During my user-testing sessions it was safe to say that people just didn't get it. They would press the blow feature and the ball would go one way but they had no idea why -- because it seemed that no matter where they were on the screen, the effect was the same.
The other problem was that they could continuously blow and keep the ball on the far end of the screen, happily letting it smash the bricks on its own. While this had the positive effect of destroying the bricks, it also made the game pretty uninteresting.
This fed into yet another problem, in that users were simply forgetting about the bat. Because they had the ball on the far side and were able to keep it there, when it did eventually come back they were so focused on blowing that they would actually miss the ball.
All these problems lead to a game which was not particularly well received during the user testing sessions.
The initial suck and blow gave the user full control over the ball, no matter where it was in relation to the bat, as shown below.
Bat and ball blow
After watching a fair amount of users playing and going over the videos countless times, I thought we were perhaps giving the user too much control over the ball.
If they're in the bottom right of the screen and they can affect the ball at the top left, then of course they would be confused. So I suggested we make everything localized whereby the ball is only affected in the vicinity of the bat. This is shown below.
Localized suck and blow
Another user testing session was scheduled; up until this point, the game had been scoring quite low on my user surveys and I was wondering what else would go wrong. But you can imagine my delight when the first user sat down and got the hang of the suck and blow on the first try. The best thing about this was that it wasn't a one-off -- they all got it!
But this refinement went further than just fixing the control problem. People were now paying close attention to what was happening within the game -- paying close attention to the bat and the ball, for starters.
On top of this, they now had the added confidence to play with the other aspects in the game such as sucking in bonus fragments to gain special attack power, using the shield, and also collecting powerups.
Fixing this one problem had a knock-on effect which addressed a whole lot of others and it goes to show just how important controls are within a game. Let me tell you that when I presented my findings to the team on that day, it felt good.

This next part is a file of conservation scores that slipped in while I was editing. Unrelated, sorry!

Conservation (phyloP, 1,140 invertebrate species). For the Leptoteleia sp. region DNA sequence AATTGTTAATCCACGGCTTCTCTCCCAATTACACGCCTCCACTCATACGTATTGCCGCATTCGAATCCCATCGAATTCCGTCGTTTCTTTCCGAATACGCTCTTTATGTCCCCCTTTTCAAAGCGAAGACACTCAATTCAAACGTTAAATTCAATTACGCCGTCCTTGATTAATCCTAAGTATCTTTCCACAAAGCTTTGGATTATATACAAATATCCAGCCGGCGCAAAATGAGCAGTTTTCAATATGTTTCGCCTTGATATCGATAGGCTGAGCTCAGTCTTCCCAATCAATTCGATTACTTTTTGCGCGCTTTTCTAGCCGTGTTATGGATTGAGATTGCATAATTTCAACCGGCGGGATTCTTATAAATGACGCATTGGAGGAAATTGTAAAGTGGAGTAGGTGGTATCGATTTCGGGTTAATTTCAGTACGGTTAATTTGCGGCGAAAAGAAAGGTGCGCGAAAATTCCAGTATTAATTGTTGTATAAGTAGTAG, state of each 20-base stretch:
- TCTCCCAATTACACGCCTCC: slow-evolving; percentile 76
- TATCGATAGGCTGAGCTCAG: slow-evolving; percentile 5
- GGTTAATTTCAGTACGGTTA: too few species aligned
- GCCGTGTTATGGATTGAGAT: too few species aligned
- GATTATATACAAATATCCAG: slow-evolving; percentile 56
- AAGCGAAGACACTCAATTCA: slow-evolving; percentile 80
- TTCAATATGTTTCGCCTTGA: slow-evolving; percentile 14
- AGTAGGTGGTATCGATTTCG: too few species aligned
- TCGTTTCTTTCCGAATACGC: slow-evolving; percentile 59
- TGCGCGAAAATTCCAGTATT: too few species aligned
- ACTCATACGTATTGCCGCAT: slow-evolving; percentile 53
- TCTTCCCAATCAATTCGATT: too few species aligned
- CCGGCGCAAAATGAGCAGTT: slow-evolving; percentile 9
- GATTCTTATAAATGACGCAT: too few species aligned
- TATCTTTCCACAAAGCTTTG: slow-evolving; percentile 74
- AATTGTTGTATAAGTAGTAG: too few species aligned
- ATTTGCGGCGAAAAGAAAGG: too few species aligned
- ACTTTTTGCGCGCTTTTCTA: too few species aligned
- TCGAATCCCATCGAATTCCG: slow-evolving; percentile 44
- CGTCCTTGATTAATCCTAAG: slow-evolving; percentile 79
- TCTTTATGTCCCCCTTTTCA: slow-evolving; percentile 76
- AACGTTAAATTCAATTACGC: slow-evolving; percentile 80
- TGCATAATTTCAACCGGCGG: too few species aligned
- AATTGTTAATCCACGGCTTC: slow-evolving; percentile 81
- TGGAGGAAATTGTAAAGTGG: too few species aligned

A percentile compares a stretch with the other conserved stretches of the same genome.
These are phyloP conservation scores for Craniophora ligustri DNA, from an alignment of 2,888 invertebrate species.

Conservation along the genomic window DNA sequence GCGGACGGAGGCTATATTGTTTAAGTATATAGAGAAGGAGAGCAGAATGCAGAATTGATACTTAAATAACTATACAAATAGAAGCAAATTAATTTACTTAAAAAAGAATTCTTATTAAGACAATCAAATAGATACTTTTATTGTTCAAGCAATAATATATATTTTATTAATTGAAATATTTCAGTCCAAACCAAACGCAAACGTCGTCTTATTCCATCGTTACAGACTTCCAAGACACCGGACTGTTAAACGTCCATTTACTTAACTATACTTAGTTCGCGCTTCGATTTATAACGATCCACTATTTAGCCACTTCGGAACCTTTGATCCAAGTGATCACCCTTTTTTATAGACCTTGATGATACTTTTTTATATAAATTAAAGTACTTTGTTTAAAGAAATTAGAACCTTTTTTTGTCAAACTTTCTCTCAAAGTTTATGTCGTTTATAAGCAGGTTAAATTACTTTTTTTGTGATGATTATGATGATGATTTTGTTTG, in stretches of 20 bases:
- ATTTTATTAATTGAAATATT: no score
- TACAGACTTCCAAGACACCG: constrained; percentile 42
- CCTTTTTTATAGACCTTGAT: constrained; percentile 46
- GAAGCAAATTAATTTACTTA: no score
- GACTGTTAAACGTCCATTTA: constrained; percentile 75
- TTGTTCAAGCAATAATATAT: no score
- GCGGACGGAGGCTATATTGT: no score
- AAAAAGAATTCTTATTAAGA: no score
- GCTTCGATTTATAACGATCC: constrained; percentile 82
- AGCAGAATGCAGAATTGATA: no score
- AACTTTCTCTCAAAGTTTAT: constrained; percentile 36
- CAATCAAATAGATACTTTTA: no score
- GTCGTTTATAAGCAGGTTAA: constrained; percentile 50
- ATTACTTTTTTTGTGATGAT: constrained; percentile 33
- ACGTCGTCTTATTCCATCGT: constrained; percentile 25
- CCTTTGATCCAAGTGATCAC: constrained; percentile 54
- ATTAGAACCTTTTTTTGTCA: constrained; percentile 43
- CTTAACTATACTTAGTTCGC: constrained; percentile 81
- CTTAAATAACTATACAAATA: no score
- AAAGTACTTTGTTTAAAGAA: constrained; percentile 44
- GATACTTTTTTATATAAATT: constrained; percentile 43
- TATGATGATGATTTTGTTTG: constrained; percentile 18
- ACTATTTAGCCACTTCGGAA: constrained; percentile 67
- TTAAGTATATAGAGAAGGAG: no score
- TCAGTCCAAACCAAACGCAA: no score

This mechanic also tore down a huge flaw that all classic brick-breaking games suffer from: the last brick problem. Users were now able to direct the ball anywhere they wanted.
Some may say, "Ah, but it's a challenge to get that last brick." This is true, but "some" is the operative word here. The majority say, "Argh! I can't get that last (insert expletive here) brick!" And you have to ask, where is the fun in that?
The Proof of the Pudding Is In the Eating
There were quite a few more problems that arose during the development of Shatter, but the ones I have highlighted here not only caused us the most headaches but are also quite interesting in their own right.
After the end of all my user testing sessions, I administer a questionnaire and nestled amongst the questions is your classic "fun factor" question. The data below shows a combination from the last three user-testing sessions.
I would show the graph for the first two sessions, but it's far too depressing. As we approached and fixed the issues, the game improved drastically. Users were getting the hang of the game, they were able to pick up the joypad, jump in and play and, most importantly, they openly showed signs of enjoyment.
But it was only during the final sessions did we truly have something which was scoring consistently as fun to play. It was fun for us and, most importantly, it was fun for the users too.
I'm a big advocate of developers testing their games out on the general public. It is only through this approach can we truly determine whether unseen barriers to play exist.
I must stress though that there should be openness, strong communication, and a desire to identify and resolve issues with the game within the team. Taking "bad news" to people is always a daunting task. You know that the developers work themselves to the bone in order to get the game out on time and someone who just brings bad tidings is not going to be welcomed for long.
But if the team is open to feedback and can take on board the findings as a learning experience, then everything is fine and the game itself will benefit. This is where I feel extremely lucky at Sidhe, because each project team is always willing to listen and any negative findings are seen as a way of simply improving the game.
However, this experience has also taught me that we should never take anything for granted. When trying to evolve a tried-and-tested genre we could have simply assumed that people would "get it" because the general foundation was already there.
But just adding one new feature, such as the suck and blow, can make a huge impact on the game's enjoyment. It also showed me the extent to which problems are interlinked and that taking the time to analyze them and addressing the correct problems, can have a positive knock-on for the entire project.